“We cannot reach the door,” Joseph said, in his slow way. “Let us stop here, and learn, if we can, what has happened.”
The wife, without answering, quietly drew the wimple aside. The look of fatigue at first upon her face changed to one of interest. She found herself at the edge of an assemblage that could not be other than a matter of curiosity to her, although it was common enough at the khans on any of the highways which the great caravans were accustomed to traverse. There were men on foot, running hither and thither, talking shrilly and in all the tongues of Syria; men on horseback screaming to men on camels; men struggling doubtfully with fractious cows and frightened sheep; men peddling bread and wine; and among the mass a herd of boys apparently in chase of a herd of dogs. Everybody and everything seemed to be in motion at the same time. Possibly the fair spectator was too weary to be long attracted by the scene; in a little while she sighed, and settled down on the pillion, and, as if in search of peace and rest, or in expectation of some one, looked off to the south, and up to the tall cliffs of the Mount of Paradise, then faintly reddening under the setting sun.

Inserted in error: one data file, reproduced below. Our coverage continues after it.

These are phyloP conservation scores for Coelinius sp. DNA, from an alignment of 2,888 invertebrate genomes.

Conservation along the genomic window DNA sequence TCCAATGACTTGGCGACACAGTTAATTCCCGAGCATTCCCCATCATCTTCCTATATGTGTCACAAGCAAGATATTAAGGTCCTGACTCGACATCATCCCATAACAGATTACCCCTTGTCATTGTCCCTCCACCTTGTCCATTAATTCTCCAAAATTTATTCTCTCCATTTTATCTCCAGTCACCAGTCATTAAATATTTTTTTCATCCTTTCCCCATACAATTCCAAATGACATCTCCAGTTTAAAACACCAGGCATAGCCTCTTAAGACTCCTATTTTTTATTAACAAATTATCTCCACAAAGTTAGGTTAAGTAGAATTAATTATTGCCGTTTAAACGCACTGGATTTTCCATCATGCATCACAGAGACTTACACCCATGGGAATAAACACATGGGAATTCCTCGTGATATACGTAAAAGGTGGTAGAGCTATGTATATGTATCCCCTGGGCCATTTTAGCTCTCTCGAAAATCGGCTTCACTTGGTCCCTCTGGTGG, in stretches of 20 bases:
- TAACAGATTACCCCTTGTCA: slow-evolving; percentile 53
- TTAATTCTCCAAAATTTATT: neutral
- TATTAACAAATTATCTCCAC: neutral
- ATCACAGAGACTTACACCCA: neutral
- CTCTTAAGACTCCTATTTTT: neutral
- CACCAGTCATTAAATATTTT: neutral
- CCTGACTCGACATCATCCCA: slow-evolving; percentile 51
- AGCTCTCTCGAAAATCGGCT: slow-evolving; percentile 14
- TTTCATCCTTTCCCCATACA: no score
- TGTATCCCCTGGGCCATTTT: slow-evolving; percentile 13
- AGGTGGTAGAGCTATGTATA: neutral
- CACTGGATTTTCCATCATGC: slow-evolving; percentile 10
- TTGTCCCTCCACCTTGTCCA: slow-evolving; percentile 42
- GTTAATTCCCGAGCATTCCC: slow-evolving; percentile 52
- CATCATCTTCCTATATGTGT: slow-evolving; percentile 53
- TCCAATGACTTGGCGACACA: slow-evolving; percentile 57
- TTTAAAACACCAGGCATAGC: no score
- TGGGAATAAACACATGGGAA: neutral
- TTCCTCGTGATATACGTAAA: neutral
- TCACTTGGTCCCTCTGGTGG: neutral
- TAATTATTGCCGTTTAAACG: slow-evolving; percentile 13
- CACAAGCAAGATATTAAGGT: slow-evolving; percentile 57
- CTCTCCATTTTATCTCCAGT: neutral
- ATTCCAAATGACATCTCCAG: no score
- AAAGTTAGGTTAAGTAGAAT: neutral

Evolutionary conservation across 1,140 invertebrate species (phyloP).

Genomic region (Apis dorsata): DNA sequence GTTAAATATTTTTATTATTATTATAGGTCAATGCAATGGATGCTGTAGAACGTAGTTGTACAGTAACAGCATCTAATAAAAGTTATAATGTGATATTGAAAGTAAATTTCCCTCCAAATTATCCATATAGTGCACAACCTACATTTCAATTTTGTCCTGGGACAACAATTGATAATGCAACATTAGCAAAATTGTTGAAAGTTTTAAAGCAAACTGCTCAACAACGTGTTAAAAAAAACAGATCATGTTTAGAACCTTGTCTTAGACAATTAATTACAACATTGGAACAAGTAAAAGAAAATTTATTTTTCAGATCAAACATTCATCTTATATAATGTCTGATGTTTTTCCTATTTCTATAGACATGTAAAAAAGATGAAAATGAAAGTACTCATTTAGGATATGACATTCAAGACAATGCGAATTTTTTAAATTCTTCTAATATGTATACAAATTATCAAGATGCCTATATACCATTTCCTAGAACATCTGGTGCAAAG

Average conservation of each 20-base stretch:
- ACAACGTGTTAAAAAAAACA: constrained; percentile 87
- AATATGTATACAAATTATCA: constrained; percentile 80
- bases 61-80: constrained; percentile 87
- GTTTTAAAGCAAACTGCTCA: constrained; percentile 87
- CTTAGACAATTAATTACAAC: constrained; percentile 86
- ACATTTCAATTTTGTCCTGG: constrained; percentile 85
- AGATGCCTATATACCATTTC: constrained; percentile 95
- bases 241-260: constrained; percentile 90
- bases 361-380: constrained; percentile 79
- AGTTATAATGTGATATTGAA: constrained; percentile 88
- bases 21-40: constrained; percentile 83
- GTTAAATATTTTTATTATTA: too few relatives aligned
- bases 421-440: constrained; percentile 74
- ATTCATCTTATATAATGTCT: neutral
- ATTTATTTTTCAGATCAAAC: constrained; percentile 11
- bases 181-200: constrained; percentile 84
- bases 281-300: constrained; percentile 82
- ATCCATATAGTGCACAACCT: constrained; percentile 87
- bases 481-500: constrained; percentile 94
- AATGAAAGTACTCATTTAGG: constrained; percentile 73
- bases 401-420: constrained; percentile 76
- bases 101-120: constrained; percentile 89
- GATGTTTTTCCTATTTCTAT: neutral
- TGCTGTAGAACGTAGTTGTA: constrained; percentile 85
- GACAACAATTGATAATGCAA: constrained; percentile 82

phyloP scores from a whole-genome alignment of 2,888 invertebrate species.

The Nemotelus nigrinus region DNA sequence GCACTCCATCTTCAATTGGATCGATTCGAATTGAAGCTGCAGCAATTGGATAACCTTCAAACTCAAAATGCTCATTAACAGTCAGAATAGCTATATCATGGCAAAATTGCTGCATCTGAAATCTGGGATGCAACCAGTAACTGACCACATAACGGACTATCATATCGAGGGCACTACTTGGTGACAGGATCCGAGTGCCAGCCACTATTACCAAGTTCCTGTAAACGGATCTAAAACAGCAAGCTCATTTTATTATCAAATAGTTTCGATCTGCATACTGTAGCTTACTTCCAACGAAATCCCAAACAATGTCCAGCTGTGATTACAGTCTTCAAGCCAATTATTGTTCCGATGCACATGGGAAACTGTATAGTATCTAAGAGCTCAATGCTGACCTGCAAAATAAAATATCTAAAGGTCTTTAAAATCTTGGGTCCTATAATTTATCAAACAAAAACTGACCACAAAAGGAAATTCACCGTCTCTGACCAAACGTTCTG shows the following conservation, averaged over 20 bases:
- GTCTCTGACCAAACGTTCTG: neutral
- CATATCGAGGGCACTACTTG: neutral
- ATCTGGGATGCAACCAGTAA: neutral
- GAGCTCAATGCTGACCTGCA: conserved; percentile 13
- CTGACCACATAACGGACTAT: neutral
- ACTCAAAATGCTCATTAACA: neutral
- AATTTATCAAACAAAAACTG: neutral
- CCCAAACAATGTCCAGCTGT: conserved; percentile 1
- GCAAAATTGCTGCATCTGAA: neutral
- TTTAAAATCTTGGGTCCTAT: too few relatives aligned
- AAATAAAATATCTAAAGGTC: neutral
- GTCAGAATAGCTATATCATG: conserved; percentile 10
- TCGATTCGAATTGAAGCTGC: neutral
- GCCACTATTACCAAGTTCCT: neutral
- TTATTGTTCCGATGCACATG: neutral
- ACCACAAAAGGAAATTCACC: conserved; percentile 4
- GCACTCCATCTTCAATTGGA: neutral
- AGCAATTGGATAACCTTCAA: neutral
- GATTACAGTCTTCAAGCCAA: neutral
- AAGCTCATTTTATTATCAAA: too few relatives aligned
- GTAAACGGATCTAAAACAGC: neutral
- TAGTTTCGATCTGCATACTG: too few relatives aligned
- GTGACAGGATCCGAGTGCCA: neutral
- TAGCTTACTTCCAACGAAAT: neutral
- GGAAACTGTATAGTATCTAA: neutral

While she was thus looking, a man pushed his way out of the press, and, stopping close by the donkey, faced about with an angry brow. The Nazarene spoke to him.
“As I am what I take you to be, good friend- a son of Judah- may I ask the cause of this multitude?”
The stranger turned fiercely; but, seeing the solemn countenance of Joseph, so in keeping with his deep, slow voice and speech, he raised his hand in half-salutation, and replied- “Peace be to you, Rabbi! I am a son of Judah, and will answer you. I dwell in Beth-Dagon, which, you know, is in what used to be the land of the tribe of Dan.”
“On the road to Joppa from Modin,” said Joseph.
“Ah, you have been in Beth-Dagon,” the man said, his face softening yet more. “What wanderers we of Judah are! I have been away from the ridge- old Ephrath, as our father Jacob called it- for many years. When the proclamation went abroad requiring all Hebrews to be numbered at the cities of their birth- That is my business here, Rabbi.”
Joseph’s face remained stolid as a mask, while he remarked, “I have come for that also- I and my wife.”
The stranger glanced at Mary and kept silence. She was looking up at the bald top of Gedor. The sun touched her upturned face, and filled the violet depths of her eyes; and upon her parted lips trembled an aspiration which could not have been to a mortal. For the moment, all the humanity of her beauty seemed refined away: she was as we fancy they are who sit close by the gate in the transfiguring light of Heaven. The Beth-Dagonite saw the original of what, centuries after, came as a vision of genius to Sanzio the divine, and left him immortal.